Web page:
Debunking the Great ‘Selfies Are More Deadly Than Shark Attacks’ Myth
Since last week, a lot of people have sworn never to take another selfie because they feared for their lives. Just kidding. We don’t think that is really happening but judging from the amount of attention received by a news item claiming that selfies have killed more people this year than sharks, one might deduce that the selfies phenomenon has finally been quashed.
The data behind the news consist of eight reports of fatal shark attacks and 12 reports of deaths occurring while taking selfies. Headline writers then used their creative license to proclaim that “selfies are deadlier than sharks.” Rupert Murdoch’s News Corp, went as far as to say “You are now at more risk of dying while taking a selfie than being killed by a shark.”
If we interpret “risk” literally, then for every million selfie exposures, we expect to find more dead people than for every million shark encounters. Stating it that way would let all the air out of the bubble. Precisely because selfies are such a cultural phenomenon, we expect a good number of fatalities even if the risk of death is minuscule.
Look at the details of the reported deaths, and you’d notice more problems with the hysteria around lethal smartphones.
Deaths while taking Selfies (January–September 2015)
1. South African woman fell off a cliff while male companion was setting up a tripod in order to take a selfie
2. Two Russian men died taking a selfie while playing with a live grenade with the pin pulled
3. Three Indian men died taking a selfie running in front of a moving train
4. Romanian woman was electrocuted as she posed on top of a train with a friend to take a selfie
5. Russian accidentally touched live electrical wires when she climbed on a railway bridge to take a selfie
6. Man fell into a crater in Indonesia and died while taking a selfie
7. Singaporean tourist fell from a cliff off the coast of Bali while taking a selfie
8. Woman plunged 40 feet to her death while hanging from a Moscow bridge and taking a selfie
9. Man gored to death in Spain by a bull during the annual bull running festival while taking a selfie
10. Japanese tourist fell off the Taj Mahal while taking a selfie and died
11. Texan accidentally shot himself in the neck while taking a selfie
12. Russian fell to death from a nine-story building while taking a selfie
13. Drunk Mexican accidentally shot himself while posing with a gun for a selfie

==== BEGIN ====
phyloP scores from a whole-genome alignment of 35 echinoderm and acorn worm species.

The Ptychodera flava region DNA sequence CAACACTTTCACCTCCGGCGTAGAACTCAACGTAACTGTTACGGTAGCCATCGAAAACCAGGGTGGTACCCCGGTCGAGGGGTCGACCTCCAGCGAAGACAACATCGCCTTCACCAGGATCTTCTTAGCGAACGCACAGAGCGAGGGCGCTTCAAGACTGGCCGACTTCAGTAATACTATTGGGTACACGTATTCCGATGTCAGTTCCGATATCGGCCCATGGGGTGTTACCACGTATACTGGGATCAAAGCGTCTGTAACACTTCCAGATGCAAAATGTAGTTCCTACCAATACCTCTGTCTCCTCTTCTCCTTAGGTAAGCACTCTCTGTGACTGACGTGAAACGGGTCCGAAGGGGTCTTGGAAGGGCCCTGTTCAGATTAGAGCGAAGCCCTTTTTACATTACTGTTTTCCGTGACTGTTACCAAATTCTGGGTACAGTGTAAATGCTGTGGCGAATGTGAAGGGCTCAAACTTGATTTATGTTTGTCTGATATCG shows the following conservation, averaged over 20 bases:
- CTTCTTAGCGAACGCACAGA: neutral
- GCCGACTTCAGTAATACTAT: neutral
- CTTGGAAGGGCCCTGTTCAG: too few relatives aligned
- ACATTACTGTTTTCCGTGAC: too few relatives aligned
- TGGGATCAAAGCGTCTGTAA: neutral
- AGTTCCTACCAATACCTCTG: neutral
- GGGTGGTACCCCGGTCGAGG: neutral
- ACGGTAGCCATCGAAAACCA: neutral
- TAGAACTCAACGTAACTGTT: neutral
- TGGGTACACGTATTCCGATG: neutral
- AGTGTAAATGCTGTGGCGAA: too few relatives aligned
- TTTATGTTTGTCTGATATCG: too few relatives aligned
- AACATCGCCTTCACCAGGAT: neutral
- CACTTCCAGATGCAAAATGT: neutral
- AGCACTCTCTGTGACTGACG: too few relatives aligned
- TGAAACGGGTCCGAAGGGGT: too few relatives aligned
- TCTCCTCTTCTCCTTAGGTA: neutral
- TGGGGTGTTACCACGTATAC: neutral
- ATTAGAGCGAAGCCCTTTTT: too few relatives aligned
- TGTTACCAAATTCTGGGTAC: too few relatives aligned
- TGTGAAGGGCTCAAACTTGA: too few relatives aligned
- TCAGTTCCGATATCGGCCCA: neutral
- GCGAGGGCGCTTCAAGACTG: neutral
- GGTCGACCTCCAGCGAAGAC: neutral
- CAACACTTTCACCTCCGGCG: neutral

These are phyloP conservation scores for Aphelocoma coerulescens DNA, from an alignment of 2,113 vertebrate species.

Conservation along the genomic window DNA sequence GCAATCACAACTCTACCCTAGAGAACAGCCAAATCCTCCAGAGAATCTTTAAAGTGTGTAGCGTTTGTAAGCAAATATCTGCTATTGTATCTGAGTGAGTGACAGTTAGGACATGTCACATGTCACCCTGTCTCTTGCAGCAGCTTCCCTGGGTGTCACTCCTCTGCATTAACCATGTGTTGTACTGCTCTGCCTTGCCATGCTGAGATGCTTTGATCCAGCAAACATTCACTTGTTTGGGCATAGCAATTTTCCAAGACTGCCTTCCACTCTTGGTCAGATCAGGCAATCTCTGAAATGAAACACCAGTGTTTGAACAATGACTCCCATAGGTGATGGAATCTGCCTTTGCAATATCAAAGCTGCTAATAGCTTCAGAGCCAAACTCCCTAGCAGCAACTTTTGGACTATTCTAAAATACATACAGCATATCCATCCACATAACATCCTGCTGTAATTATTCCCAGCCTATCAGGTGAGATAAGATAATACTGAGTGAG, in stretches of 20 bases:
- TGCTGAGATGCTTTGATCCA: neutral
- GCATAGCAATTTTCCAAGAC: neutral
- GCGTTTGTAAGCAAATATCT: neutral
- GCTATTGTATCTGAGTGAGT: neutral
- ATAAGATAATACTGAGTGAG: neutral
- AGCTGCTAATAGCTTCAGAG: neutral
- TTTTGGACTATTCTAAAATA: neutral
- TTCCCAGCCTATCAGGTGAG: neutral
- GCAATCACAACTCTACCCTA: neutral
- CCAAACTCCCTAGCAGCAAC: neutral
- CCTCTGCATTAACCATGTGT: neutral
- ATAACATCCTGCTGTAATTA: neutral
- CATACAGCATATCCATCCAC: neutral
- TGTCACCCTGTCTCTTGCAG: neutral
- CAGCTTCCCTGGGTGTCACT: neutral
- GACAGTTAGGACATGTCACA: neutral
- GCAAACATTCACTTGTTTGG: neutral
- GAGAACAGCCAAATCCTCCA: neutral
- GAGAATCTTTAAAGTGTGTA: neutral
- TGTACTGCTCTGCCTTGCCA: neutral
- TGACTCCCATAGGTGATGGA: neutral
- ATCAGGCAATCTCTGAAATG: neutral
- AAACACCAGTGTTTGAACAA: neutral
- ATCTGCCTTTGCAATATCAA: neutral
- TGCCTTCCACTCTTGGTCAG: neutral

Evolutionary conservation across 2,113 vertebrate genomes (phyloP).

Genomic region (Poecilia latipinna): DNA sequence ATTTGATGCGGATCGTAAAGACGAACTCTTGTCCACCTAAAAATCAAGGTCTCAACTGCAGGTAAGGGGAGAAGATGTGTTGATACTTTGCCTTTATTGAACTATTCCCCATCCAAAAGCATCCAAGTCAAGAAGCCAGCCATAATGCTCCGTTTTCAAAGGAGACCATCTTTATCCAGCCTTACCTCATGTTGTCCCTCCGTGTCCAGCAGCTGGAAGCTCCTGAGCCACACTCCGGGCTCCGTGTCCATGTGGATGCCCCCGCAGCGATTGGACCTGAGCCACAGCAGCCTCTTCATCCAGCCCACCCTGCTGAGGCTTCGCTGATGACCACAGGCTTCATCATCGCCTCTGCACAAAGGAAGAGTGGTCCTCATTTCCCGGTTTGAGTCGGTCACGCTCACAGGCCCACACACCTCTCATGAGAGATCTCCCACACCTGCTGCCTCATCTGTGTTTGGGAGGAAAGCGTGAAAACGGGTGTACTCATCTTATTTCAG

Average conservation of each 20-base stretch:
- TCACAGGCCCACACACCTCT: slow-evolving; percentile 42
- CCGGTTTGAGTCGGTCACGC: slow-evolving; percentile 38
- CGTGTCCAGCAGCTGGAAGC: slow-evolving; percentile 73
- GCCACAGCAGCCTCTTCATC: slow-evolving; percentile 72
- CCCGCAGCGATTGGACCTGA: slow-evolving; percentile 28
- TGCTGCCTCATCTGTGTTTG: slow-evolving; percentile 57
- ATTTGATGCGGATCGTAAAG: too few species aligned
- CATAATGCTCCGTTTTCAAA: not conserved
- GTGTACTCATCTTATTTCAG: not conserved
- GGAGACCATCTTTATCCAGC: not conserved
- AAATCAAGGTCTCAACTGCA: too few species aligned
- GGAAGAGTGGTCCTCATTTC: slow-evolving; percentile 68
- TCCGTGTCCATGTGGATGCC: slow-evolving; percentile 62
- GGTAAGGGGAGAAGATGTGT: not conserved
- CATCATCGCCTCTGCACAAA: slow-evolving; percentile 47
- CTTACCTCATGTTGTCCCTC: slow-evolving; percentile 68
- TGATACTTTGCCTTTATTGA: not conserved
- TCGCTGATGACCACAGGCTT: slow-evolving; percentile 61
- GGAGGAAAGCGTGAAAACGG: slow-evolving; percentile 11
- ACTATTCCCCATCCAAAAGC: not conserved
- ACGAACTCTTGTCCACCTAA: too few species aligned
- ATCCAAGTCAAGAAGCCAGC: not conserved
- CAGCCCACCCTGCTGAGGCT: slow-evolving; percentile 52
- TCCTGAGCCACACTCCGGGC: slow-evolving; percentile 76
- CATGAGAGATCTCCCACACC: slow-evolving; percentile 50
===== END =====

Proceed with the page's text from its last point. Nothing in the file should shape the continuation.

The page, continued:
Several keywords jump at you: cliff, grenade, train, live wires, hanging from bridge, bull running, gun. Are these deaths due to taking selfies, or are they due to people taking unwise risks?
Take a look at the following modified list:
1. South African woman fell off a cliff while male companion was setting up a tripod and breathing
2. Two Russian men died while breathing and playing with a live grenade with the pin pulled
3. Three Indian men died while breathing and running in front of a moving train
4. Romanian woman was electrocuted as she breathed and posed on top of a train with a friend
5. Russian accidentally touched live electrical wires and breathed when she climbed on a railway bridge
6. Breathing man fell into a crater in Indonesia and died
7. Singaporean tourist fell from a cliff off the coast of Bali while breathing
8. Woman plunged 40 feet to her death while hanging from a Moscow bridge and breathing
9. Breathing man gored to death in Spain by a bull during the annual bull running festival
10. Japanese tourist fell off the Taj Mahal while breathing and died
11. Texan accidentally shot himself in the neck while breathing
12. Russian fell to death from a nine-story building while breathing
13. Drunk Mexican accidentally shot himself while posing with a gun and breathing
All we did is replace the phrase about taking a selfie with the word “breathing.” All of a sudden, our perspective changed. Because we don’t know about the selfies, we attribute the deaths to the other dangerous activities. The journalists who told you selfies are deadly did the opposite: They deleted references to the other risky behavior, and blamed all 16 deaths on selfies alone rather than on breathing or, perhaps more reasonably, on playing at the edge of a cliff, playing with firearms, etc.
Analysts can mislead when they focus on only one aspect of a story.
The same problem cropped up in a different context recently, when The New York Times brought attention to an “earnings gender gap at every top university.” For example, men earned on average almost $50,000 more than women 10 years after graduating from Princeton University (or Harvard or Stanford). The data for this analysis came from College Scorecard, a new website created by the federal government after linking college graduates to their reported IRS income 10 years later.
But college is only one of many factors affecting someone’s income 10 years after graduation. What graduate school did one attend? Did one go to medical or business or law school? What industry does one work in? What role within an organization is one working? In what region of the country does one live?
The $50,000 gap lacks face validity, if gender is interpreted as the only cause of the discrepancy. The analyst was likely led to such an analysis because the College Scoreboard data release does not include any of the other key variables. (Indeed, it only provides average incomes, not median incomes, by gender.) So, it would have been impossible to carry out the proper analysis without much more effort.
From selfies to colleges, the published reports completely ignore salient factors of complex issues. When it comes to data, a bad analysis is sometimes worse than no analysis.